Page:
Azimut 88: A Mission Impossible for Designers

Azimut 88: A Mission Impossible for Designers

Take a masterpiece and try to improve it. A tough challenge, practically a mission impossible for the Azimut designers who redesigned the new 88. While maintaining its untouchable profile and its 55-square-meter flybridge, a veritable terrace on the sea, and therefore without altering other strong points like the asymmetric windows in the hull, the magical areas like the 10 square meters of the cockpit, the service dinette and the enormous galley space, the changes that add further value to this model are basically two: the layout of the lower deck and the decor.

The first involved moving the bathroom in the master cabin toward the stern, thereby creating a buffer that isolates the master cabin from the engine room even more. The new layout also made it possible to modify the stairs, which now have a more discreet access into the suite. To port, in full light, a breakfast zone was created, with two armchairs and a table. Corresponding to the opposite window is the vanity. The wardrobes are built into the walls and have a slightly larger storage volume.

Azimut 88: A Mission Impossible for Designers

The second layout change can be seen in the saloon, where the changed characteristics of the stairs going down to the master cabin made it possible to position the day bathroom longitudinally, with a resulting gain of space for the dining area.

The decor stands out immediately. All the forms have been changed. The architect Salvagni, who designed the interiors, transformed the shapes by softening corners and creating curves. Breaks in continuity between ceilings and walls are seen everywhere. The system of portals that separate the rooms become a new loop system that invites passage through the softness of the rounded forms. Also in the master cabin the rotundities of the new decor are repeated, seen in a wraparound headboard that includes the bedside tables.

Another instance of particularly interesting design is represented by the slits for opening the wardrobes: they design a soft shape, an invitation to open and enter into the comfort of one’s clothes. There is no lack for mirrored surfaces, which further augment the sensation of space.

Azimut 88: A Mission Impossible for Designers

Azimut 88 Characteristics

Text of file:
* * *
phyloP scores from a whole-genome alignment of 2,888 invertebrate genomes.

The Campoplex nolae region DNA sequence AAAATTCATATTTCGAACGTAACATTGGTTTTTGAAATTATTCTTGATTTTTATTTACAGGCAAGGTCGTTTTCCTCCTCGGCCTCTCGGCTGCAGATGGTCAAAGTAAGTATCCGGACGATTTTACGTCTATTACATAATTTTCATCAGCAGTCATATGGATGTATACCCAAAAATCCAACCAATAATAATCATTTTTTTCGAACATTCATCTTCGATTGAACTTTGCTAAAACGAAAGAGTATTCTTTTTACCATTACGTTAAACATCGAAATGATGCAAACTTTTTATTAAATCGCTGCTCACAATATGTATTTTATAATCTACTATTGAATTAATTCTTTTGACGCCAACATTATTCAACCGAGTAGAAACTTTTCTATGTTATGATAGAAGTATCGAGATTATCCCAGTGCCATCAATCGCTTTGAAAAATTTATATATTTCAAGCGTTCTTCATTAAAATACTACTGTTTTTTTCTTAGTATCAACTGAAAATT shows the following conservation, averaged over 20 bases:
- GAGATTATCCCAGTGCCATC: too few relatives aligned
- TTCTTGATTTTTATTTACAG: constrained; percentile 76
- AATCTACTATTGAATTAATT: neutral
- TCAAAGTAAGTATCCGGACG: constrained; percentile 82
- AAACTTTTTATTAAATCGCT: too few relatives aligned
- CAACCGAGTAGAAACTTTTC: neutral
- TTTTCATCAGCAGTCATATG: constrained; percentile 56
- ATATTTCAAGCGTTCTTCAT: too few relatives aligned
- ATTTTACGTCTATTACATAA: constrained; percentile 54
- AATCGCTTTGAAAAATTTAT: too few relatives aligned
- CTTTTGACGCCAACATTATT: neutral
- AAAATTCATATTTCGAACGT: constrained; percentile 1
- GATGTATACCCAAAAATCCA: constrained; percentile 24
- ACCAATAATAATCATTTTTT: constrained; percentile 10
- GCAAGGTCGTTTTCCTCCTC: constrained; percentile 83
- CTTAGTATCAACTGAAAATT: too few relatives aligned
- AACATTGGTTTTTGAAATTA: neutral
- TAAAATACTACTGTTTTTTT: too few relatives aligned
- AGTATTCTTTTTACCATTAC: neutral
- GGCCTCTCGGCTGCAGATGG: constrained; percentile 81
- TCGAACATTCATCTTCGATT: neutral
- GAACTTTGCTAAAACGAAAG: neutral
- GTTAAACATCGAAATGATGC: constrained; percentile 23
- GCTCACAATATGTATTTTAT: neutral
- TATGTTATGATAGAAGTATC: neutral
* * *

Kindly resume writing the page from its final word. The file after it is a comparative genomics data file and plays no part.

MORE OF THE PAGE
Length overall (incl. pulpit) 26.80 m (88′)
Beam at main section 6.40 m (20′ 11″)
Draft (incl. props at full load) 1.80 m (5′ 10″)
Displacement (at full load) 85 t
Engines 2x1825mHP (1341kw) CAT C32 ACERT V12
Maximum speed (at half load) 30 knots
Cruising speed (at half load) 27 knots
Fuel capacity 9.000 l (2.377 US Gls)
Water capacity 1.300 l (343.4 US Gls)
Cabins 4 + 1 crew
Berths 8 + 3 crew
Head compartments 5 + 1 crew

Azimut 60: More Privacy, More Comfort

Azimut 60: More Privacy, More Comfort

An 18-meter flybridge yacht that is sure to give satisfaction to itsx owners thanks to a great level of comfort and a separation of crew and guests that is typical of the biggest boats. A privacy made possible by a large crew cabin with two beds and access from the swim platform. The layout of this cabin is modular and changes (two twin beds, either separate or adjacent) depending on whether or not the Seakeeper is mounted.

Externally the 60 reprises the new elements of the flybridge collection, with the characteristic innovative fin on the deckhouse that joins in the play of curved lines of the windows and makes the boat’s profile unique even from a distance. Also on the flybridge – very spaciously proportioned – we find a glass insert on the outer part of the roll bar.

Azimut 60: More Privacy, More Comfort

Azimut 60: More Privacy, More Comfort

The interiors faithfully interpret the new tendency of Azimut flybridges, which favor light contrasts, with honey-tinted oak and cream-colored valances. Just beyond the glass door, to starboard, where the sofas are usually placed, a furniture unit has been designed to hold the retractable video screen also. The galley, equipped with anti-roll structures and shock-absorbing drawers, is on the main deck in a raised position, directly serving the dinette.

The lower deck has three cabins. The full-beam, full-height master cabin is amidships, with two large windows in three vertical segments that put the owner couple in direct, continuous contact with the seascape. A living area, located along the starboard bulwark near the window, competes for the role of protagonist with the large double bed placed at 45 degrees on the opposite side. The VIP cabin is forward, equipped with a double bed and horizontal windows, while a third cabin hosts guests with two twin beds, a large wardrobe and cabinets for a comfortable stay on board.